• > a metallic bottom layer is separated from the transparent top layer containing multiple optical devices by airspace;
    • > multiple optical devices in the transparent top layer comprising spherical lenses;
    • > multiple optical devices in the transparent top layer comprising cylindrical lenses;
    • > multiple optical devices in the transparent top layer comprising compound lenses;
    • > multiple optical devices in the transparent top layer comprising Fresnel lenses;
    • > transparent top structure comprising a low-cost pressed glass plate;
    • > a metallic bottom layer having thickness or composition of altered to maximize thermal conduction;
    • > a plate is steered to track the sun using power and control from the control sections of the plate;
    • > some control regions lack a concentrator lens and are used to power the control circuits and steering motors;
    • > some control regions have a weak or “soft” concentrator lens and are used for acquiring the sun;
    • > some photovoltaic cells may be mounted in a recess on the metallic layer;
    • > recessed regions are formed by embossing;
    • > metallic bottom layer is aluminum foil;
    • > the plate is steered to track the sun using power and control from the control sections that are less affected by weather;
    • > photovoltaic cells in the control sections are larger or more numerous than they are in the concentrator sections;
    • > the power consuming devices are integrated circuits, and the miniature photovoltaic cells and power-consuming devices are freed from wafers using NanoBlock IC technology;
    • > miniature photovoltaic cells are cut from wafers using a laser;
    • > miniature photovoltaic cells are located in embossed recessed areas using a Fluidic Self-Assembly Process;
    • > an electrically conducting layer is applied with a thick film process;
    • > an electrically conducting layer is applied with a thin film process;
    • > a metallic layer serves as an electrical ground for the system;
    • > only one contact must be made to the top surface of each photovoltaic cell;
    • > electrical connection within the apparatus is a eutectic bond, conductive epoxy, silver paste or other suitable technique known in the art; and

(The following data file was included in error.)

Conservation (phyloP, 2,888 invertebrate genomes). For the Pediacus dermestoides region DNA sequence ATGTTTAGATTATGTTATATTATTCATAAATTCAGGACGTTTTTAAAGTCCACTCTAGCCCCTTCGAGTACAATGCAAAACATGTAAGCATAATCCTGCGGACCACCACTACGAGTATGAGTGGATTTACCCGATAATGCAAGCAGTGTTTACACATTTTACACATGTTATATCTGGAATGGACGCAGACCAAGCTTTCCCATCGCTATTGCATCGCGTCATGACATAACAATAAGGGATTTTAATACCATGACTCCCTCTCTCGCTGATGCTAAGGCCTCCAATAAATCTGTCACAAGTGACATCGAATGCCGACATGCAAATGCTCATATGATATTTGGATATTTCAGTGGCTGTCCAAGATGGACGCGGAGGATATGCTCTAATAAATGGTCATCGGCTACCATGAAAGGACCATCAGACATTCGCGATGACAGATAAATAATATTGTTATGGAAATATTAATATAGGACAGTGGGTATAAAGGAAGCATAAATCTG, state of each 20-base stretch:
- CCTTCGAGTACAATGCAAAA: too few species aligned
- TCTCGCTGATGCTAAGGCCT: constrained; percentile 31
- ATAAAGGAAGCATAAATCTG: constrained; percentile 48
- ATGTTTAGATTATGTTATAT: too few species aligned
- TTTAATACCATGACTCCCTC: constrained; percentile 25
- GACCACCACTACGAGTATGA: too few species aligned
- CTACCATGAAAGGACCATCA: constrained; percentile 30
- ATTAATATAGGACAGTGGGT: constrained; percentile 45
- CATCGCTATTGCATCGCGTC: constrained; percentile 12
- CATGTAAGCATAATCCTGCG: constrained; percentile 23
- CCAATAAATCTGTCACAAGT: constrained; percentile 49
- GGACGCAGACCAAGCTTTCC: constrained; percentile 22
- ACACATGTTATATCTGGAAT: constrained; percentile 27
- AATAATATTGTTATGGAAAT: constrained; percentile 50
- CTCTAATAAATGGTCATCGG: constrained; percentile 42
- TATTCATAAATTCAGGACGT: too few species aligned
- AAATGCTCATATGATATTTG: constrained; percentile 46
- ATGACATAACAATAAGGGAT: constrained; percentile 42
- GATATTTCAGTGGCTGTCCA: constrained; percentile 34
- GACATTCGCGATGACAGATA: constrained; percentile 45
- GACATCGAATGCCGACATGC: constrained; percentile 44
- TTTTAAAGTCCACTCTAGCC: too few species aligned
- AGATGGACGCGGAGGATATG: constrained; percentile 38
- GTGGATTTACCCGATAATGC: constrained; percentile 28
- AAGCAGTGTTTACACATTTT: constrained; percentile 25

• > a weather and abrasion resistant coating is applied to the back of the metallic bottom layer.
BRIEF DESCRIPTION OF THE DRAWINGS

The accompanying drawings, which are incorporated in and constitute a part of the specification, illustrates a preferred embodiment of the present invention and, together with a general description given above and the detailed description of the preferred embodiment given below, serve to explain the principles of the present invention.

FIG. 1 is an illustration of a first preferred embodiment of the present invention;

FIG. 2 is a cross-sectional view of the first preferred embodiment of FIG. 1;

FIG. 3 is an expanded cross-sectional view of a generation layer of the first preferred embodiment of FIG. 1;

FIG. 4 is an illustration of a fabrication process for building the generation layer of FIG. 3.

FIG. 5 is an expanded top view of the generation layer of FIG. 3.

FIG. 6 is an illustration of electrical interconnect of Si PV cells of the first preferred embodiment of FIG. 1;

FIG. 7 is an illustration of carrier recombination suppression in the photovoltaic cells of the first preferred embodiment of FIG. 1;

FIG. 8 is an illustration of aspects of the steering and control systems of the first preferred embodiment of FIG. 1; and

FIG. 9 is an illustration of an alternative embodiment having a waffle structure.

DETAILED DESCRIPTION OF A PREFERRED EMBODIMENT

Reference will now be made in detail to the present preferred embodiments of the present invention as illustrated in the accompanying drawings.

Referring now generally to the Figures and particularly to FIG. 1, FIG. 1 presents a first preferred embodiment of the present invention 2, or silicon sunflower 2, includes a miniaturized concentrator array plate 4 that may be fabricated as 0.5×0.5 meter (20 inch square) glass plates 6 on a 2-axis steering mount 8. Each plate 6 is about 8-9 mm thick with a flat surface 10 on the back 12 and a pressed-glass front surface 14 forming a multiplicity of small hexagonally shaped lenses or lenslets 16.